top of page

The Devil Fish

In the mythology and legends of North East Wales, the Devil appears in many guises and with many names. In many tales, the Devil would seem to operate as a cautionary tale for those who transgressed from strict Christian practice. In truth, the Devil was often almost a malicious personification of a conscience, punishing those who strayed from the righteous path. Not observing the Sabbath was a case in point, and this tale from Cynwyd, as related by Elias Owen is an example.

There once was a farm hand of Cynwyd who was a godless man, for he never observed the Sabbath, and instead of going to church on a Sunday, would often be seen walking up into the hills above the village, rod in hand, in order to fish the pools and the little River Trystion. One Sunday morning he was sat by a rock pool, fishing without a care for his soul, when he saw an enormous fish, fat and glistening just below the surface. Strangely, the fish seemed to be staring at him, in what the man believed was a challenge.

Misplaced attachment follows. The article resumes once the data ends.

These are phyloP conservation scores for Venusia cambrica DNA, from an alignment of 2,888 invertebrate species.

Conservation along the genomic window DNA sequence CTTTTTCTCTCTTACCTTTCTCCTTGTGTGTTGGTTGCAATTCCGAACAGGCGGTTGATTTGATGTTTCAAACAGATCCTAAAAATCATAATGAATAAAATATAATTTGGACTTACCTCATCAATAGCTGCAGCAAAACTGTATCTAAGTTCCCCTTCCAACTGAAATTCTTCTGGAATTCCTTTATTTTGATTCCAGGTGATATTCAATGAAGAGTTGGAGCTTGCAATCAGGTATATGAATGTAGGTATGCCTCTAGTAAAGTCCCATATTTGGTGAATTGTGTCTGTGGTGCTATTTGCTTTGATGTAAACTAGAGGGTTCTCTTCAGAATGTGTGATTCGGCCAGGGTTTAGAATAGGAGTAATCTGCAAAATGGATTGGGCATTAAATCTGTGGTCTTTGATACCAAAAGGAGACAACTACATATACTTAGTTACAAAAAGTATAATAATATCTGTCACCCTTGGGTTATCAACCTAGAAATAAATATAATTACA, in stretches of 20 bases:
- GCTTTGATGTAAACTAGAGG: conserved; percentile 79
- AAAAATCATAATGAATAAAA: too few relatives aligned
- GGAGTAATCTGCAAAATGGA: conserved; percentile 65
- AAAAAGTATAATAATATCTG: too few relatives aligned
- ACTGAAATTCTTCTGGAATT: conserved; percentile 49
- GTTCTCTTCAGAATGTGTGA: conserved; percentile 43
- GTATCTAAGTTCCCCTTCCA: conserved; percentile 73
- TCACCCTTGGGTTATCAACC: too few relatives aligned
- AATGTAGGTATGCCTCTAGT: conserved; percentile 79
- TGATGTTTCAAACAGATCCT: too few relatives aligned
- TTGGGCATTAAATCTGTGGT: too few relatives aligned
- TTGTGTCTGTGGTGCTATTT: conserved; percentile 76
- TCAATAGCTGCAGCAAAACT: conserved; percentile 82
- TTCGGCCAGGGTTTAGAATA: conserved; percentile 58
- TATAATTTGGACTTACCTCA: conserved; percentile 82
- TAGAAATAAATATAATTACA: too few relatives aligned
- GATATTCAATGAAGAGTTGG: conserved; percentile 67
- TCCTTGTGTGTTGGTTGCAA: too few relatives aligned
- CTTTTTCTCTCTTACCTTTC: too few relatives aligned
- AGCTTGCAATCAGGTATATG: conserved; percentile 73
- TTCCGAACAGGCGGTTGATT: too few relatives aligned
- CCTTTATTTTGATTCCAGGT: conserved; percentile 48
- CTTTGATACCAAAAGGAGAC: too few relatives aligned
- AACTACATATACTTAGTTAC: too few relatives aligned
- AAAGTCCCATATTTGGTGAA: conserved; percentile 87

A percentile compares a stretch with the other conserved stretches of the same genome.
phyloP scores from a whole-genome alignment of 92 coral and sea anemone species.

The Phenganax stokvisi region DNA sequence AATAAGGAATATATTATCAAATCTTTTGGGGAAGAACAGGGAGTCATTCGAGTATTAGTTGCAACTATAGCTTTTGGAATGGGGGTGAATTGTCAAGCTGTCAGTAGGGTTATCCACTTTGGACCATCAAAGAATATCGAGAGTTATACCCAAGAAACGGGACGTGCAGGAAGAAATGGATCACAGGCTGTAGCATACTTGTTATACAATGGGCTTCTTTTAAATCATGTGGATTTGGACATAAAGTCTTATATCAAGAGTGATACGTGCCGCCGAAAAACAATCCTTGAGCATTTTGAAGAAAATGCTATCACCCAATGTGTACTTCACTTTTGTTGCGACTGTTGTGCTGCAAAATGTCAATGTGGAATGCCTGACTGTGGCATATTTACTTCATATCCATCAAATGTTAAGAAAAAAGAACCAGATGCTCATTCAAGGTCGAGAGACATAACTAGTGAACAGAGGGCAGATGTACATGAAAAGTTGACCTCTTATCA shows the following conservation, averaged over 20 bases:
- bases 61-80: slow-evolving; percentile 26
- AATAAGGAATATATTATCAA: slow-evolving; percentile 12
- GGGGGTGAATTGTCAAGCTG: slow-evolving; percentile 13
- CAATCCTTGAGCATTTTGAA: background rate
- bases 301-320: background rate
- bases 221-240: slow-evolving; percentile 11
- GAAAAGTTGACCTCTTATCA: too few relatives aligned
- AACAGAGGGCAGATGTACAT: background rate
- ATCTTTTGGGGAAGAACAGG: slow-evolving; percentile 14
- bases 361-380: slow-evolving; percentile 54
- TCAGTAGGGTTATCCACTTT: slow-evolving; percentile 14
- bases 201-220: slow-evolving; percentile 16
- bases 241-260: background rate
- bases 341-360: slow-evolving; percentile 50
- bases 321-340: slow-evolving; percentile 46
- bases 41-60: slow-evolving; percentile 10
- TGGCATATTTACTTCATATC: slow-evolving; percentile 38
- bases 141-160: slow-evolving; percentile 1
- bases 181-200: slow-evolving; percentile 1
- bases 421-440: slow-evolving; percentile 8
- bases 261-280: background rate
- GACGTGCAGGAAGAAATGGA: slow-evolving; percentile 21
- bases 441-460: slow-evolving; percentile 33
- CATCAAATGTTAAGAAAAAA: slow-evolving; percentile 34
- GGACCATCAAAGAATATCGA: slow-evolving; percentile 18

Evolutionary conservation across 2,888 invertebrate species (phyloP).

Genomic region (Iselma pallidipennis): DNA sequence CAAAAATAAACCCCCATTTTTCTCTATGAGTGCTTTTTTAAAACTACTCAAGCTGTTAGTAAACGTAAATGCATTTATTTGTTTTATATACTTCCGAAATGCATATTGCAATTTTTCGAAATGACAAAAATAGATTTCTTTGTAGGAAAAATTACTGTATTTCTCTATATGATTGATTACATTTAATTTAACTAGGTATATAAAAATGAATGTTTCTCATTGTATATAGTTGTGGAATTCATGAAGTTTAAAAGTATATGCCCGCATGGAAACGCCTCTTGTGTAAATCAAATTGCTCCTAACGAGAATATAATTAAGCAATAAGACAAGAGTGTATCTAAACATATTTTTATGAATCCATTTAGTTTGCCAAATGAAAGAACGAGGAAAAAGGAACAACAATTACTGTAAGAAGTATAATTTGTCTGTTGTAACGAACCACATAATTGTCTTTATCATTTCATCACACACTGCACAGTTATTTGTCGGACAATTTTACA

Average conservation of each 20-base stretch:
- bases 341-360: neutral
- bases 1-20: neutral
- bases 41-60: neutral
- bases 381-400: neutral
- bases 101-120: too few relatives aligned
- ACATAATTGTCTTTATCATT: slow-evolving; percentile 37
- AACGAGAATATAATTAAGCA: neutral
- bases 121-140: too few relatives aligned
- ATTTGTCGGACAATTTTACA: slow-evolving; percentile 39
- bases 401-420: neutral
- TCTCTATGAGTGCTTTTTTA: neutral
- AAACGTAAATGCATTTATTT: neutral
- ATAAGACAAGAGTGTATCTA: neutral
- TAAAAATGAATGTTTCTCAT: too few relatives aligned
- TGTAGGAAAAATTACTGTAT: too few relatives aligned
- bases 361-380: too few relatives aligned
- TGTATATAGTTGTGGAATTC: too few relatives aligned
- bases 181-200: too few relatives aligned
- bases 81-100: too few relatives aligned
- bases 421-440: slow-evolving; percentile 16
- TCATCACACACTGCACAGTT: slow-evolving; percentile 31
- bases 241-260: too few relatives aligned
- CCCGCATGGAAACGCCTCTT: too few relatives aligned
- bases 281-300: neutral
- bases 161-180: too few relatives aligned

The godless farm hand recast his line and waded into the pool. The fish swam a little further out, but not so far as to discourage the man. The farm hand ventured a little further out, and the fat fish swam a little further out.

‘I will catch this fish,’ hissed the man, ‘Though the Devil take me, I shall have this fish for my supper.’

And with those words, the fish sliced forward through the water, around and around the man, circling him in its wake. The man began to panic, the water sucking at his legs, but there was nothing he could do. At the last, the fish raced towards the man, and with a gasp, the man threw his rod away, held up his hands in fear, sure that the fish would hit him. But, just as the fish launched itself from the water, it vanished.

Yet, a whirlpool had been created by the fast moving fish, and though the man struggled to free himself from the maelstrom, he felt himself being dragged down below the surface, until he finally vanished beneath the cold waters of the pool.

The godless man had met the Devil, in the guise of a fish, and had paid the price of a Sabbath spent in idleness instead of worship.

Further Reading

E. Owen, Welsh Folk-Lore, Wrexham, (1896)

bottom of page